Fig. 7.
The effect of siRNA on cell growth. (A) Untreated vector-DF-1 (black bars) and Meq-DF-1 (blue bars) cells were trypsinized and counted for growth comparison at day 0 (left bars) and day 4 (right bars). (B) Meq-DF-1 cells were transfected with scRNA (negative ...

Discussion

MDV is among the most oncogenic herpesviruses (1). It induces a rapid onset of T cell lymphomas with an aggressiveness rivaling oncogene-carrying acute retroviruses. As such, it has been postulated that MDV may carry a direct-acting oncogene of its own. MDV is also unique among oncogenic herpesviruses in that it has a genome organization resembling alpha-herpesvirus (1). There are three serotypes of MDV, with type I being the oncogenic serotype. All three serotypes share significant sequence homology throughout the genomes, with the exception of the repeat-long (RL) regions. MDV oncogene(s), if existing, are thus most likely derived from the divergent repeat region and from genes unique to serotype I MDV. Previously, MDV has been shown to be capable of transforming CEF, when lytic infection is suppressed (21). Meq is predominantly expressed in latent or tumor cells (22), and it was demonstrated that blocking the expression of Meq reduces the anchorage-independent growth of an MDV-transformed cell line (23). More recently, MDV mutants devoid of Meq have been generated, showing replication in culture but displaying no oncogenicity in vivo (5). The evidence collectively suggests that Meq is a critical gene involved in MDV oncogenesis. In this report, we provide evidence that Meq is able to transform chicken cells. The cells undergo morphological changes and display anchorage-independent growth and serum-independent survival. In addition, the CAM assays revealed the in vivo tumorigenic properties of Meq. The data further support Meq as a potential transforming protein of MDV.

Meq has a structure resembling the retroviral oncogenes Jun, Fos, and Maf (22). The sequence homology of the bZIP domain places Meq in the immediate family of Jun/Fos. Meq is the only herpesvirus bZIP protein that belongs to this family, and its biochemical properties confirm that it functions like a Jun/Fos family protein: Meq dimerizes with Jun and forms a heterodimer that is more stable than each homodimer. Meq/Jun bind AP-1 sequences and transactivate promoters carrying AP-1 motifs. Recently, we showed by chromatin immunoprecipitation experiments that Meq and Jun are co-recruited to the AP-1 site present in the chicken IL-2 promoter in MDV-transformed cells (20). Also of interest to us is the wealth of information concerning v-Jun transformation of CEF. v-Jun of avian retrovirus ASV17, like its cellular homologue c-Jun, is a major component of the AP-1 transcriptional factor complex (24). v-Jun (in retroviral vectors) transforms CEF, by itself (25), and rat embryo fibroblasts, in cooperation with Ras (26). Although overexpressed c-Jun can similarly transform CEF, v-Jun is much more potent, presumably because of the activating mutations found in v-Jun (25). The mutations include a deletion in the N-terminal, JNK-docking domain (27), which is also the site for ubiquitination, and a point mutation of a serine phosphorylation site that affects the recognition by a ubiquitin ligase (28), contributing to the higher stability of v-Jun. It was postulated that Jun mediates transformation by transcriptionally activating transformation-associated genes (16, 29) by pairing with other members of the Jun/Fos family. In an effort to identify the genes responsible for enhanced transformation, chicken genes activated specifically by v-Jun, but not by c-Jun, were identified (16), among which, JTAP-1, JAC, and HB-EGF are significant, because their expression correlates with that of v-Jun. Furthermore, when HB-EGF and JAC were individually placed in retrovirus vectors, they were capable of transforming CEF (17, 18, 30). Perhaps not coincidentally, we found that Meq up-regulates all three v-Jun activated genes and exhibits a strong transforming potential on DF-1, because Meq has some structural features more akin to v-Jun than c-Jun. For instance, one of the activating mutations of v-Jun is the change of serine 243 of c-Jun to phenylalanine in v-Jun, and Meq carries a phenylalanine in this position, too. Given that the protein level of c-Jun is higher in the Meq-transformed cells (Fig. 4B), we suggest that Meq/Jun dimerization stabilizes the c-Jun protein and/or changes its conformation to the extent that it begins to acquire some of the transactivating and transforming properties of v-Jun. This suggestion is consistent with the report that dimerization can significantly influence the stability of Jun/Fos family members (31). Indeed, the soft agar colonies of Meq-DF-1 have a shape resembling colonies of v-Jun-transformed CEFs (32), and a comparison of our microarray data with that of v-jun-transformed CEF (33) on the same type of chip revealed similar expression profiles including the modulation of JTAP-1, Bcl2, and DAP5 discussed in this article.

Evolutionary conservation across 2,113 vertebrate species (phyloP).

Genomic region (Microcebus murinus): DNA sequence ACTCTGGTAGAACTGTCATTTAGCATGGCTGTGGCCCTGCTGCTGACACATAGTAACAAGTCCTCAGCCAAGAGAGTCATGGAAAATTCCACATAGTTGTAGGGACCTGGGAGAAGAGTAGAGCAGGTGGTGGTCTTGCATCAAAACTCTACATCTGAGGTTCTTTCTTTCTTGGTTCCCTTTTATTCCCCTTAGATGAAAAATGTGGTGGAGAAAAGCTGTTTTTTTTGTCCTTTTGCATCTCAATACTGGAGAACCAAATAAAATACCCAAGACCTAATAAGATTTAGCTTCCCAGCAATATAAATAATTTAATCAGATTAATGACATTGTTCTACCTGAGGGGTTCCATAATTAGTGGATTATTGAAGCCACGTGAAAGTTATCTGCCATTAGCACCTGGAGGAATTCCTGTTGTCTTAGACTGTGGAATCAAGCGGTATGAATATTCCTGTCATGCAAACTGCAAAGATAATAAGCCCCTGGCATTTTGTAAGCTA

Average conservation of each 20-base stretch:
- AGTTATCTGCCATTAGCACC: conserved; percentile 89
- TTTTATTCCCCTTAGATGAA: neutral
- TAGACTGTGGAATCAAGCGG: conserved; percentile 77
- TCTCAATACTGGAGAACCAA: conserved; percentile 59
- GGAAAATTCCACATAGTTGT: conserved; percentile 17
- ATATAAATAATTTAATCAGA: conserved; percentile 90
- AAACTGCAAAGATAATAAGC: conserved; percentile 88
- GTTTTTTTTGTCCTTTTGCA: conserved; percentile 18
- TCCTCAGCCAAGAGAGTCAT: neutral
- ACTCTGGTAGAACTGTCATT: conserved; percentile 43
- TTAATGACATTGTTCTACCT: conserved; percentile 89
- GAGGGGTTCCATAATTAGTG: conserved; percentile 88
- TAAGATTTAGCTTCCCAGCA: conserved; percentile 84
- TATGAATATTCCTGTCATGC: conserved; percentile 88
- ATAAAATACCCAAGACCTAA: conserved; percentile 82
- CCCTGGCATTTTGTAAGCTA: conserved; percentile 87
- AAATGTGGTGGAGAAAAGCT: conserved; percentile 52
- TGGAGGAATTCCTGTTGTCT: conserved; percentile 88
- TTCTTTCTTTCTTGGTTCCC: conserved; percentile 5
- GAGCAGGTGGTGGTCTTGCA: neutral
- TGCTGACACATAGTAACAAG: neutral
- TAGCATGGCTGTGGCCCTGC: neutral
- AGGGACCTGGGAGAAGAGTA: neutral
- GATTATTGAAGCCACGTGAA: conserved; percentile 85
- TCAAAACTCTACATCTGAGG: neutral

The siRNA results indicate that Meq and c-Jun are important for the up-regulation of JAC, HB-EGF, and JTAP-1 in our cells (Fig. 6), strengthening the notion that these two oncoproteins play a combined role in transformation of the cells, although we do not rule out the possibility of other bZIP proteins participating in this process.

In addition to the Jun pathway, we found that Meq activates c-Ski, a cellular homologue of the avian retrovirus oncogene v-Ski. Ski is known to intercept the TGF-β pathway by interacting with Smads (19). Lymphoma cells often release TGF-β as means to suppress surrounding immune cells, whereas Ski's activation in these cells is a way to escape immunity-induced growth arrest and apoptosis. In addition to Ski, Meq up-regulated antiapoptosis genes such as Bcl-2 and down-modulated proapoptosis genes such as Fas and DAP5, the latter a protein involved in IFN-γ-induced cell death (34). T cells limit their extended activation by self-destruction, via two separate and independent pathways, Bcl-2 down-regulation on the one hand and Fas/FasL up-regulation on the other (35). Our results suggest that Meq can control both of these pathways, allowing the cells to be continuously activated, an important step for transformation. All of the properties shown here in chicken cells echoed previous findings in Rat-2 cells (4), reinforcing the notion that Meq is a strong antiapoptotic protein. Thus, although for logistic reasons the present studies were carried out in CEF, the information gained provides a useful framework for understanding T cell transformation by MDV.

Supplementary Material

Supporting Information:

Acknowledgments

We thank Drs. M. Parcells, S. Reddy, and E. Stavnezer for stimulating discussions and sharing of unpublished results. We benefited significantly from Dr. J. Delrow's chicken cDNA microarray service and insightful assistance. This work was supported by National Institutes of Health Grants CA46613, CA91574, and USDA 2001-02390 (to H.J.-K. and L.L.). A.M.L. was supported by Vaadia-BARD (United States-Israel Binational Agricultural Research and Development Fund) Postdoctoral Award FI-323-2001.

Notes

Abbreviations: CAM, chorioallantoic membrane; CEF, chicken embryo fibroblast; MDV, Marek's disease virus; RNAi, RNA interference; scRNA, scrambled RNA.